Technology is really amazing. It has been with us from the very beginning. Technology has played a vital role in bringing us humans where we are today. Our ancestors used technology in the form of tools like axes for agriculture. Every small invention is a form of technology. Whatever makes your life easy is a technology. The wheel which was invented thousands of years ago led to many inventions of the modern world, such as cars, planes etc. which made our lives whole lot more easier.
Living in a very modern way of life is a very challenging and interesting kind of living. This is what technology is all about. Look around you, and try to figure out how many people aren’t using technology today, from the simple use of cell phones and iPod to the use of internet and computer, you really cannot say no one, instead you will say everyone. This is what our lives are all about now, full of technology and modern ways. However, we cannot deny how important technology is to our lives. What is important is that we use it in a way that makes our lives better.
So sit back and take a look at how we use math in our everyday life.Everyone uses and it is no surprise that one needs to have the basic knowledge about numbers, signs and digits before using it.
Since proof is difficult, we may even concede that the resultsof anxiety may sometimes, from certain points of view, bedesirable. The larger question we should ask is whether, as amatter of policy, we should ever encourage the use of a techniquethe tendency (if not the intention) of which is psychologicallypathogenic. We hear much talk these days of responsibleparenthood; the coupled words are incorporated into the titles ofsome organizations devoted to birth control. Some people haveproposed massive propaganda campaigns to instill responsibilityinto the nation's (or the world's) breeders. But what is themeaning of the word conscience? When we use the wordresponsibility in the absence of substantial sanctions are we nottrying to browbeat a free man in a commons into acting againsthis own interest? Responsibility is a verbal counterfeit for asubstantial quid pro quo. It is an attempt to get something fornothing.
The main source of the present-day conflicts between the spheres ofreligion and of science lies in this concept of a personal God. It is theaim of science to establish general rules which determine the reciprocalconnection of objects and events in time and space. For these rules, orlaws of nature, absolutely general validity is required--not proven. Itis mainly a program, and faith in the possibility of its accomplishmentin principle is only founded on partial successes. But hardly anyone couldbe found who would deny these partial successes and ascribe them to humanself-deception. The fact that on the basis of such laws we are able topredict the temporal behavior of phenomena in certain domains with greatprecision and certainty is deeply embedded in the consciousness of themodern man, even though he may have grasped very little of the contentsof those laws. He need only consider that planetary courses within thesolar system may be calculated in advance with great exactitude on thebasis of a limited number of simple laws. In a similar way, though notwith the same precision, it is possible to calculate in advance the modeof operation of an electric motor, a transmission system, or of a wirelessapparatus, even when dealing with a novel development.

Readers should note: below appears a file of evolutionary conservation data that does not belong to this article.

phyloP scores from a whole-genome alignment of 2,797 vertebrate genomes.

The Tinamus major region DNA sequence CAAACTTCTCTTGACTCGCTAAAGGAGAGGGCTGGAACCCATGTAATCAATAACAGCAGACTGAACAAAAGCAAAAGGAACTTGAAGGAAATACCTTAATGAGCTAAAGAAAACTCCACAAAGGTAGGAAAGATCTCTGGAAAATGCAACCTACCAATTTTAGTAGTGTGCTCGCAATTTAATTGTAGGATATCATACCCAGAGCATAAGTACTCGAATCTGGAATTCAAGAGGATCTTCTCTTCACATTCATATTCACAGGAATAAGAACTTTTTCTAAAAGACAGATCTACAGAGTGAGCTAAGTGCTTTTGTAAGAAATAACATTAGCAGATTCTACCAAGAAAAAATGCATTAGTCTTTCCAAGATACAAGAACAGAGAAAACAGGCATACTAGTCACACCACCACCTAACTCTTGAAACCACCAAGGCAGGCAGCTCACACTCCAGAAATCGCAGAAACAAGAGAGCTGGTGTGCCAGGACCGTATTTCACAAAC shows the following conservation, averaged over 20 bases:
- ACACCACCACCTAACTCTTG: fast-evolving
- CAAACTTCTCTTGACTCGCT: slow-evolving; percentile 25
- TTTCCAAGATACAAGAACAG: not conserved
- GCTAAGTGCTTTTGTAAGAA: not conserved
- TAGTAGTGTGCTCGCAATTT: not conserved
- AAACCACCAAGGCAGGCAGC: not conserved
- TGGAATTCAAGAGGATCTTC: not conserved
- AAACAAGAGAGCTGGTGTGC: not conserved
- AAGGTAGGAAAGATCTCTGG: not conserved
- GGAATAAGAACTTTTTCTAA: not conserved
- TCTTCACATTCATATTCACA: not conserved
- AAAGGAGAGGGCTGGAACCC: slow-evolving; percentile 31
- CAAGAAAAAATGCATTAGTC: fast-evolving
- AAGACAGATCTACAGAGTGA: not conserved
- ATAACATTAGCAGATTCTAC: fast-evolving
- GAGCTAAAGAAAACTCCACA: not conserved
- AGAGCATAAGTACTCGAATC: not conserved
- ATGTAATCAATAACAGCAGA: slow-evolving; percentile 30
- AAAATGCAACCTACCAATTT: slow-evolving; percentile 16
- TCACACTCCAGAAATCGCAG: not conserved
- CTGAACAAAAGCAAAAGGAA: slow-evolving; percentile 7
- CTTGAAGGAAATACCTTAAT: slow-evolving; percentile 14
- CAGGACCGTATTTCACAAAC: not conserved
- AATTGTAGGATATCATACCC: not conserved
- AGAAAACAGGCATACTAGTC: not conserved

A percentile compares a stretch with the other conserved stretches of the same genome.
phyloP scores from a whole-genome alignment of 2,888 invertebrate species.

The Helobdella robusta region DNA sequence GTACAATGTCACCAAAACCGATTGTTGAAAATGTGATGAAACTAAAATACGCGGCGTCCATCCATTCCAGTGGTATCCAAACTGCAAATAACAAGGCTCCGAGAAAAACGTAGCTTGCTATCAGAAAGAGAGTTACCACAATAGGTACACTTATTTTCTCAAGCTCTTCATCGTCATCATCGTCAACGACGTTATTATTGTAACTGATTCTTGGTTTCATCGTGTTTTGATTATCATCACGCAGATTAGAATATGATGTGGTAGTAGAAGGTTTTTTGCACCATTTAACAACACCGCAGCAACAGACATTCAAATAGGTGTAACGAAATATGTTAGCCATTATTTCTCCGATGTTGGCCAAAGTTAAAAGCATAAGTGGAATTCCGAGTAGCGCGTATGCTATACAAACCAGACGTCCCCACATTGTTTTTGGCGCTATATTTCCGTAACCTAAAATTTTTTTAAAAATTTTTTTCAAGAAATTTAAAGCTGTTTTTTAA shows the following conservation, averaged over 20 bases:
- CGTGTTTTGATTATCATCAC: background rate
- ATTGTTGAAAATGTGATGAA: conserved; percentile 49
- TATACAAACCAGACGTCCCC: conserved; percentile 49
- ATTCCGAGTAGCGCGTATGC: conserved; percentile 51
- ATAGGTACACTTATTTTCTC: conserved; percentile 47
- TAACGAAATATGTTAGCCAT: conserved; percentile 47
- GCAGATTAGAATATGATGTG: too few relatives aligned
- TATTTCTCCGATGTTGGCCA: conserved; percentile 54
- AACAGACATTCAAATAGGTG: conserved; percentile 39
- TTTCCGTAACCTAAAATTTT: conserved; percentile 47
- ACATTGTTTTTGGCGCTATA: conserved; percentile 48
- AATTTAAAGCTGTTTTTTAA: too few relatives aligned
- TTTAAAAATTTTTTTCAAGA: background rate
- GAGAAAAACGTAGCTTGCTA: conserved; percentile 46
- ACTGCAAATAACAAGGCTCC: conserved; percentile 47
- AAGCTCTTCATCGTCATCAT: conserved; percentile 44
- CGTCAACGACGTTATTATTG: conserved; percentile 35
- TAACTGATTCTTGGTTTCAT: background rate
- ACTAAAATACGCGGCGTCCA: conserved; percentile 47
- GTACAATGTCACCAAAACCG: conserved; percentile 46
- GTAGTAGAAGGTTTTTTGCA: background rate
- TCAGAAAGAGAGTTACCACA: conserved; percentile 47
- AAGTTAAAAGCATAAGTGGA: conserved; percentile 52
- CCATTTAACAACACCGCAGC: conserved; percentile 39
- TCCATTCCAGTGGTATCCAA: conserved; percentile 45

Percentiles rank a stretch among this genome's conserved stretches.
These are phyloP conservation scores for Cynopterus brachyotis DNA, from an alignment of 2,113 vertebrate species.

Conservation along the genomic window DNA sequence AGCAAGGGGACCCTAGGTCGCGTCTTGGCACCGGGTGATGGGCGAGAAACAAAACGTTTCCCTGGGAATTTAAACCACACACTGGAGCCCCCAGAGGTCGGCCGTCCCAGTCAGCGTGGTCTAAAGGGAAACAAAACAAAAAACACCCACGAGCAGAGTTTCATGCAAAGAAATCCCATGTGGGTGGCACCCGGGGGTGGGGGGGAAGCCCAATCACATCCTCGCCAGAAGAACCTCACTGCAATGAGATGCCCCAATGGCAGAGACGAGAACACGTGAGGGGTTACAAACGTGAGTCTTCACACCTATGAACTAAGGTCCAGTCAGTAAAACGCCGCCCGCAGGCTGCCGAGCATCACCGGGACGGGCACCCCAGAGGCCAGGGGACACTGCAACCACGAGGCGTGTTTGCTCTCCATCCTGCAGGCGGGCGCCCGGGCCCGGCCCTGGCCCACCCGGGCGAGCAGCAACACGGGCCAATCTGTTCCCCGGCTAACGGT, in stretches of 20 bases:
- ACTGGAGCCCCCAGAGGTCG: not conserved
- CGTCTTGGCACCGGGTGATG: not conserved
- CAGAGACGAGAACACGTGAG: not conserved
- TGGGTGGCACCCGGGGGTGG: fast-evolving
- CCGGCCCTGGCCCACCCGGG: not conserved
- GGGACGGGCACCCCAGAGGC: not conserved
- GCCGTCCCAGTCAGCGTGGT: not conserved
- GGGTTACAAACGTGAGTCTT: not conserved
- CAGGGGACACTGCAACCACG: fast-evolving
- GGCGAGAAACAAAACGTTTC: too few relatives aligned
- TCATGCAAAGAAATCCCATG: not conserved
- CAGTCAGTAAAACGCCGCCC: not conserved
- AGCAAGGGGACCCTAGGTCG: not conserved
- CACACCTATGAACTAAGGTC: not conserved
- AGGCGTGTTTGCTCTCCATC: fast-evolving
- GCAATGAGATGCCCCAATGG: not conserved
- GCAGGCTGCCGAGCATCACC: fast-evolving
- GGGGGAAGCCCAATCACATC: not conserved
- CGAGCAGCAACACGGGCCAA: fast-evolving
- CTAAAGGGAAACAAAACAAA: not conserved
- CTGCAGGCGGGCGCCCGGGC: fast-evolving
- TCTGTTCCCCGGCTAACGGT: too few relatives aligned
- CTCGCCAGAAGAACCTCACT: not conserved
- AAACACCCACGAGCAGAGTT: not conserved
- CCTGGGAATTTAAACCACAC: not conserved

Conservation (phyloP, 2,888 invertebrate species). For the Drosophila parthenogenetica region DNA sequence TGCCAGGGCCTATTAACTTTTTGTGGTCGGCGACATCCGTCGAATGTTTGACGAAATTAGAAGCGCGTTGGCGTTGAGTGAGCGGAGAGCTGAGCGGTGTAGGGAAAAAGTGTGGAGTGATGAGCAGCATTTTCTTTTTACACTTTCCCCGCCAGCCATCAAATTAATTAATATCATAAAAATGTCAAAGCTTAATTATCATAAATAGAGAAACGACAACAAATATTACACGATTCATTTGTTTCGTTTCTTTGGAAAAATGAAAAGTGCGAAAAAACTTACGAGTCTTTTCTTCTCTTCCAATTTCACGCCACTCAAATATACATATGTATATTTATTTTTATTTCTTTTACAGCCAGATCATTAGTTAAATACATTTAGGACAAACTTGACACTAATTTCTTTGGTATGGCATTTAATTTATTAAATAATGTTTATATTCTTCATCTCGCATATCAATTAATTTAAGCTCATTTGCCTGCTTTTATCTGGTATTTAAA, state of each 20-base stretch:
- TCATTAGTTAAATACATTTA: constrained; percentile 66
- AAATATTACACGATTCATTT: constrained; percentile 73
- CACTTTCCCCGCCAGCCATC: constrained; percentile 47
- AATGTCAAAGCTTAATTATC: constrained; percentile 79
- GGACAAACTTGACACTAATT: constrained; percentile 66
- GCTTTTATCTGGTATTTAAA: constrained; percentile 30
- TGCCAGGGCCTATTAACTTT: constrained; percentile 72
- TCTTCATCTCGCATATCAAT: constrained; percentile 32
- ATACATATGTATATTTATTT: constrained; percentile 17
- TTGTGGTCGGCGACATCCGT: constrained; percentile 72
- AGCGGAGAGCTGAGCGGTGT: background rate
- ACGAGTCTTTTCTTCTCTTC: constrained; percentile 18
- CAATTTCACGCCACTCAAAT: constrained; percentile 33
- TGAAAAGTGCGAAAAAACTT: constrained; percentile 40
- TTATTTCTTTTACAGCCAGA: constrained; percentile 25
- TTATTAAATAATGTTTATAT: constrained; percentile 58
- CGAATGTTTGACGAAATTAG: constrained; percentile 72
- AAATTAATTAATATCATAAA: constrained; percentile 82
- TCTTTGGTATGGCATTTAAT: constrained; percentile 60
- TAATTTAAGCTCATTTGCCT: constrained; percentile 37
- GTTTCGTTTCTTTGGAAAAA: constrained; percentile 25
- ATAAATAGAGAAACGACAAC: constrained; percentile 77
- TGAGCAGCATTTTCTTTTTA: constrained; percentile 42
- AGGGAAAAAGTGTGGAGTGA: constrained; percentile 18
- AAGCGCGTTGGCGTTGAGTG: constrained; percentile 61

Instead, we can look in Genesis 1 for the symbolic meaning that surely must be present if the scientific information is not the main story. Conrad Hyers in 1983 described two parallel tracks of creation: on days 1-3 a framework was created, and on days 4-6 that framework was filled.
Van Till declares that we will only get nonsense answers if we ask of Genesis 1 questions about physical properties and chronological sequence. "The days of Genesis 1 have nothing to do with the cosmic timetable; they are simply literary devices in the story, not actual temporal intervals directly corresponding to events in cosmic history." (page 91) Any similarity to the scientific chronology determined by astronomy, geology, and biology is purely coincidental. He adds elsewhere that we will only get nonsense answers if we ask of scientific data questions about meaning and purpose.
When considering the actual living conditions of presentday civilizedhumanity from the standpoint of even the most elementary religious commands,one is bound to experience a feeling of deep and painful disappointmentat what one sees. For while religion prescribes brotherly love in the relationsamong the individuals and groups, the actual spectacle more resembles abattlefield than an orchestra. Everywhere, in economic as well as in politicallife, the guiding principle is one of ruthless striving for success atthe expense of one's fellow. men. This competitive spirit prevails evenin school and, destroying all feelings of human fraternity and cooperation,conceives of achievement not as derived from the love for productive andthoughtful work, but as springing from personal ambition and fear of rejection.
I think the symbolic "meanings" described above are absurd. The most reasonable "explanation" for the details of the resurrection story is that they were recorded because they happened that way! There is no apparent symbolic significance to most of these details. They are simply recorded because they happened, and they are evidence passed down to this day that we might believe in Jesus and have life in His name.